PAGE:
New-age companies: No funding shortage for neobanks


A new breed of private banking startups, catering to both consumers and SMBs, have recently become the epicenter of fintech transaction activity, as investors continue to funnel millions into new ventures. time. Called “neobanks”, these startups operate unlike traditional banks, with bank accounts managed digitally and without a physical presence.

According to a recent report by management consultancy RedSeer, neobanks such as Razorpay, Open, Fi, Freo, Niyo, Flobiz, Zolve and others raised nearly $900 million in funding in CY2021, a growth of 7.5 times compared to 2020. Even in 2020, despite the uncertainty of the Covid-19 disruption, neobanks raised around $120 million in funding.

With an addressable market opportunity of over 120 million potential users, analysts and consultants such as RedSeer expect neobanks to disrupt the personal banking experience of consumers, as well as the accounting and banking experience of SMEs. .

Currently, consumer-focused neobanks work on a strict partnership model with licensed private banks, to offer a range of banking and financial products primarily focused on savings, loans and long-term investments such as FDs and mutual funds. The only differentiation is a superior user interface (UI) and user experience (UX), as well as a faster, paperless onboarding experience.

Sujith Narayanan, CEO and co-founder of consumer-focused neobank Fi, noted that historically, banking segment products such as insurance, lending and investment use cases have been carved out as as separate businesses by multiple startups. Along with neobanks, startups like Fi are trying to offer a new savings bank account system with benefits like lower bank and transaction fees, superior customer service, and consolidated loan products.

“Globally, neobanks have preyed on underserved categories, particularly blue-collar and enterprise-focused. In India, however, we are seeing a mix of the two categories, but with a more targeted approach to millennials and core users who are looking for a vastly superior banking experience,” Narayanan added.

Bengaluru-based neobank Fi, which has raised approximately $75 million in funding from investors including B Capital, Ribbit Capital, Sequoia Capital and others, was last valued at $350 million during of a funding round in November 2021. Fi claims to have crossed 1 million active users currently on the app, with 25 monthly transactions per user, and serves users through 19,000 PIN codes in India.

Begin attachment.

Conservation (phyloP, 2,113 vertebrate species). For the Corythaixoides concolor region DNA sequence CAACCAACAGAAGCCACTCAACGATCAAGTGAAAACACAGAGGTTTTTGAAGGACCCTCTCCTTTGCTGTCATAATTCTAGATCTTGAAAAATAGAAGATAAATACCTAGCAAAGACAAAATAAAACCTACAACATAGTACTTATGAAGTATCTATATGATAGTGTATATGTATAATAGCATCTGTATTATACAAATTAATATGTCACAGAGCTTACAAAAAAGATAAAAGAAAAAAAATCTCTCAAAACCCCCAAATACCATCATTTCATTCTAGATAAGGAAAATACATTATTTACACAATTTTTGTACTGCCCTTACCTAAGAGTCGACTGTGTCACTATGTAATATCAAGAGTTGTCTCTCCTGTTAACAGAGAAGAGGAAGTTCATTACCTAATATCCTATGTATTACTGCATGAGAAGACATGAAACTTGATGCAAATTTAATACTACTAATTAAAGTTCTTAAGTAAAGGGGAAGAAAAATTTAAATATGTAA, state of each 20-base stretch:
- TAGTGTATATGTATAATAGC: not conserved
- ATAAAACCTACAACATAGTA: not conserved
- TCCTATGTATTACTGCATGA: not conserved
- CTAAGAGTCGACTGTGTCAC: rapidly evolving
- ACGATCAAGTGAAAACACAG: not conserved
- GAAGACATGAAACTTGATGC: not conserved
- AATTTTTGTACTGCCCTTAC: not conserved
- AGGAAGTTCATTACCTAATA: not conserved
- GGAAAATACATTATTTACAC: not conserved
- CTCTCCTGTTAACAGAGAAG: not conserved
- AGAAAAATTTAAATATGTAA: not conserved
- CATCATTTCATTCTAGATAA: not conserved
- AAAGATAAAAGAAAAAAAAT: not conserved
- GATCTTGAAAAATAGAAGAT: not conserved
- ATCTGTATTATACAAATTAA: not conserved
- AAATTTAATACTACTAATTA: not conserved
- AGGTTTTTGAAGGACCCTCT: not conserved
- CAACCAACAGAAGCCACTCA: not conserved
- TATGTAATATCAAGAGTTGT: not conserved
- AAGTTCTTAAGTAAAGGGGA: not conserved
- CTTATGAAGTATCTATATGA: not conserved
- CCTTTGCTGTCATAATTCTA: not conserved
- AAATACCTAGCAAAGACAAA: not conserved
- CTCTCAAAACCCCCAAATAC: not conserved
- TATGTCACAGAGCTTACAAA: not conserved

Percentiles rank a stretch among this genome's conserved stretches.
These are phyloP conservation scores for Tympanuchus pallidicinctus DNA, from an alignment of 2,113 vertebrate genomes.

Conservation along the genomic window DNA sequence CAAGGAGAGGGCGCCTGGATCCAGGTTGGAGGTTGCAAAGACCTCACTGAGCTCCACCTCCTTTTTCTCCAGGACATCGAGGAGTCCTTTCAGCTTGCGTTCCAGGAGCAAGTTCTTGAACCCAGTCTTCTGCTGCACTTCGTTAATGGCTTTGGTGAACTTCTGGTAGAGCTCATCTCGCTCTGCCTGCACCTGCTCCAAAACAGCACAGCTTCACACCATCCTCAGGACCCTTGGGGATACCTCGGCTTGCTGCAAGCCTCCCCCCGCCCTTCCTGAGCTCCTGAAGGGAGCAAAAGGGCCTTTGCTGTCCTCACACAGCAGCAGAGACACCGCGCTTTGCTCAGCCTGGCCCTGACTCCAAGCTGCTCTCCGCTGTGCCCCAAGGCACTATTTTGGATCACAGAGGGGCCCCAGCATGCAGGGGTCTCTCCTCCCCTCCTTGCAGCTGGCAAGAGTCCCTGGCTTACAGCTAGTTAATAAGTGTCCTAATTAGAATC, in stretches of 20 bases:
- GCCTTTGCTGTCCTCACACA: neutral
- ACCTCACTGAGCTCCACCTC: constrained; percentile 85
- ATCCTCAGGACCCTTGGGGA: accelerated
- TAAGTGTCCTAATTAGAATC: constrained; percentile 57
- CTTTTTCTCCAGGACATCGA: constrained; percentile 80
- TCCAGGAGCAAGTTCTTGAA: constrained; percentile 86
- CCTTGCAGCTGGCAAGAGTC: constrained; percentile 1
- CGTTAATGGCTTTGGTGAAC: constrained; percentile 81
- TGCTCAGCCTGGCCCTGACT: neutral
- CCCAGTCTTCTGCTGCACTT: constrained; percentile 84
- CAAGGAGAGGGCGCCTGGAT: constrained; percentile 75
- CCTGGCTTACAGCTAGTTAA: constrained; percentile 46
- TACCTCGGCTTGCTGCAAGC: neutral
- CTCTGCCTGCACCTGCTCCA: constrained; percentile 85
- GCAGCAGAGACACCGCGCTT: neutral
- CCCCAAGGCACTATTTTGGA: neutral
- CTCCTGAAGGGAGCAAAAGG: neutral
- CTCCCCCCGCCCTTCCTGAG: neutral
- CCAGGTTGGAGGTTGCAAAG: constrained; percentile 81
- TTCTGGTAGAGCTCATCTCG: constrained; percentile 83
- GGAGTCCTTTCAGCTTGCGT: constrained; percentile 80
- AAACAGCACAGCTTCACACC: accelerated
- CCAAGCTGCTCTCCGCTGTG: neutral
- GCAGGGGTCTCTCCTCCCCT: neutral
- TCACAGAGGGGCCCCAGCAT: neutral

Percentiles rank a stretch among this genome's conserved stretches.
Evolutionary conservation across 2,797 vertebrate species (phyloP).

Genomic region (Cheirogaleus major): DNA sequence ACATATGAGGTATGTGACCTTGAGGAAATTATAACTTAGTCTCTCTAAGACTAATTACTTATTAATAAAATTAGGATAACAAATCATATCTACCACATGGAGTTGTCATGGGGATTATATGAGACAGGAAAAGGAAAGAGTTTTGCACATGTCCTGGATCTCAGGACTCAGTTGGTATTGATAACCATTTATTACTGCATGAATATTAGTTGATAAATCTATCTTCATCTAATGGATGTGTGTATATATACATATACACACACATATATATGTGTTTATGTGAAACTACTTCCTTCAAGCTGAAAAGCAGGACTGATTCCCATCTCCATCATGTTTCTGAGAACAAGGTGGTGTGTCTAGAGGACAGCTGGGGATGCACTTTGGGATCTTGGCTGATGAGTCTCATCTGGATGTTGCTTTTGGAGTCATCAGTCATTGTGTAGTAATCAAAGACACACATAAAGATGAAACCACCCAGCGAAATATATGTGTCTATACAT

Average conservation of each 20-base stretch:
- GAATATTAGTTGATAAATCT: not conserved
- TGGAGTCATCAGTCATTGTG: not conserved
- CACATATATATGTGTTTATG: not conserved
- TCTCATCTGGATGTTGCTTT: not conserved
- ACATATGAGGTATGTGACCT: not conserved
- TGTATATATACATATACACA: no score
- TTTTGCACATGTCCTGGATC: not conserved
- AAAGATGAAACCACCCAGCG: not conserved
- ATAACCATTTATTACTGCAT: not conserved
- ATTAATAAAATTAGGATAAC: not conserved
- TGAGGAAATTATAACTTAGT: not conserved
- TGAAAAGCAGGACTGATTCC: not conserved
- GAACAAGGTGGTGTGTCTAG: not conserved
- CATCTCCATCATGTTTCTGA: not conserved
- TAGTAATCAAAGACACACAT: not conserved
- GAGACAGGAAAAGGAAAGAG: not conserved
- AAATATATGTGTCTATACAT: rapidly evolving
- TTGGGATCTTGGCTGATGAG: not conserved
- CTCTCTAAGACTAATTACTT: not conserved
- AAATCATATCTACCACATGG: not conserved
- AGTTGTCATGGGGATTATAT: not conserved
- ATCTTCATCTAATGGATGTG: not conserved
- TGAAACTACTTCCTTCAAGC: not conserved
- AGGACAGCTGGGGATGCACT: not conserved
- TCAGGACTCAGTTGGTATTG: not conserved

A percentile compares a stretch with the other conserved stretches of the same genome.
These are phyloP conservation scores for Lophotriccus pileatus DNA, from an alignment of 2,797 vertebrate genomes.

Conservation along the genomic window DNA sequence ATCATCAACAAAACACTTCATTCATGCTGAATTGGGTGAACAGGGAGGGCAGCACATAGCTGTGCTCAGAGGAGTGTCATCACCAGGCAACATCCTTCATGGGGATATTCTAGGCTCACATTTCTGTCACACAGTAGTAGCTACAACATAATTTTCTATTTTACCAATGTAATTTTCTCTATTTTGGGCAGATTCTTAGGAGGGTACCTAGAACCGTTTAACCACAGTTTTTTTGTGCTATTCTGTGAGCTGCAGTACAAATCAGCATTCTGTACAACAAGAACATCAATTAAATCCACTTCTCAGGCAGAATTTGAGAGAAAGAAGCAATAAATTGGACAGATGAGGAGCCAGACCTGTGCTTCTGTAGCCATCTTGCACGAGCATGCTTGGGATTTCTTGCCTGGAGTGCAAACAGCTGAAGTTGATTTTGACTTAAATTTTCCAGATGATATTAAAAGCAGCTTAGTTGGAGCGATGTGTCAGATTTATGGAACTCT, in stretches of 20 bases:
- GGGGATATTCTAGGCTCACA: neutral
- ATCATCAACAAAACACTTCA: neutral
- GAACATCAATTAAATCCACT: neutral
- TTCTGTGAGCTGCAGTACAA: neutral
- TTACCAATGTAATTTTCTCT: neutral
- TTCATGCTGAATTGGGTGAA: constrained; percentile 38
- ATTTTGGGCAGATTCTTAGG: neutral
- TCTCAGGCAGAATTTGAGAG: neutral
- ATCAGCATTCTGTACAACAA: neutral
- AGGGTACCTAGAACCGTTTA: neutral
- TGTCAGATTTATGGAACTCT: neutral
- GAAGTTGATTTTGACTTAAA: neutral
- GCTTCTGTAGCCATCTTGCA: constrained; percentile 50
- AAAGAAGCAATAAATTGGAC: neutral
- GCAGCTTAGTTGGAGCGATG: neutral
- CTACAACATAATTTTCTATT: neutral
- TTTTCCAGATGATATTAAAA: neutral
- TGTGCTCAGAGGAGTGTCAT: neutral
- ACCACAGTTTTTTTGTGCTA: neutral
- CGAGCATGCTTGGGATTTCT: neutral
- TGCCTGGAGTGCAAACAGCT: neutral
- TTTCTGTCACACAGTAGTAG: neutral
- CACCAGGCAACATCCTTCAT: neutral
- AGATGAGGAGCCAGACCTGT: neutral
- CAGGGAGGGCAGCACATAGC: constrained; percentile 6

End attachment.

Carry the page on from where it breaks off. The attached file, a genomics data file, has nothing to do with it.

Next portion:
Fi charges minimal banking and transaction fees compared to traditional banks, and has also waived fees such as account maintenance fees. This is mainly possible because neobanks do not invest a large amount of capex in brick-and-mortar branches, and therefore also spend a lower amount on compliance costs; this benefit is passed directly to consumers through lower banking and transaction fees.

Kunal Varma, CEO and co-founder of consumer-focused neobank Freo, told FE in an interaction that neobanks typically target consumers in the middle and upper class regular spending segment, in urban and semi-urban areas. -urban.

“The demographic age of our clients would be between their mid-twenties and mid-forties. They’re all pretty smartphone-savvy individuals, and they’re already accessing other online services, whether it’s content or hyperlocal delivery, ticket booking, and so on. They are therefore comfortable with the applications and are people who have a regular income. Most of them are salaried,” Varma added.

Freo, which originally started as an app-based line of credit product named MoneyTap, has recently pivoted to the neobank segment. In the last six years of its existence, Freo has disbursed over Rs 4,000 crore in credit to over 11 million users. Freo only launched its savings bank account this week, June 21, with an attractive interest rate of up to 7% per annum. Varma said that since launching her savings bank this week, she has received over 100,000 customers and onboards over 100 customers organically every day.

However, startups like Open, which offer banking and accounting services to SMBs and other businesses, have far greater monetization options than consumer-focused neobanks that derive their revenue primarily from lending operations. Anish Achuthan, co-founder and CEO of SME-focused neobank Open, said the startup has several sources of revenue, such as subscription fees it charges the customer for accounting software products, transaction fees generated by users, as well as commission and interchange revenues. with its banking partners.

“With their customer-focused digital products in corporate and small and medium business banking, transfers, transaction banking, bill payments and personal finance, neobanks are now disrupting the banking industry. High levels of customer adoption are the result, providing the end user with a unique experience. Major neobanks are attracting investors’ attention, as evidenced by their lofty valuations,” said Ankur Bansal, co-founder and director of alternative investment fund BlackSoil, which invests in new-age banking firms.


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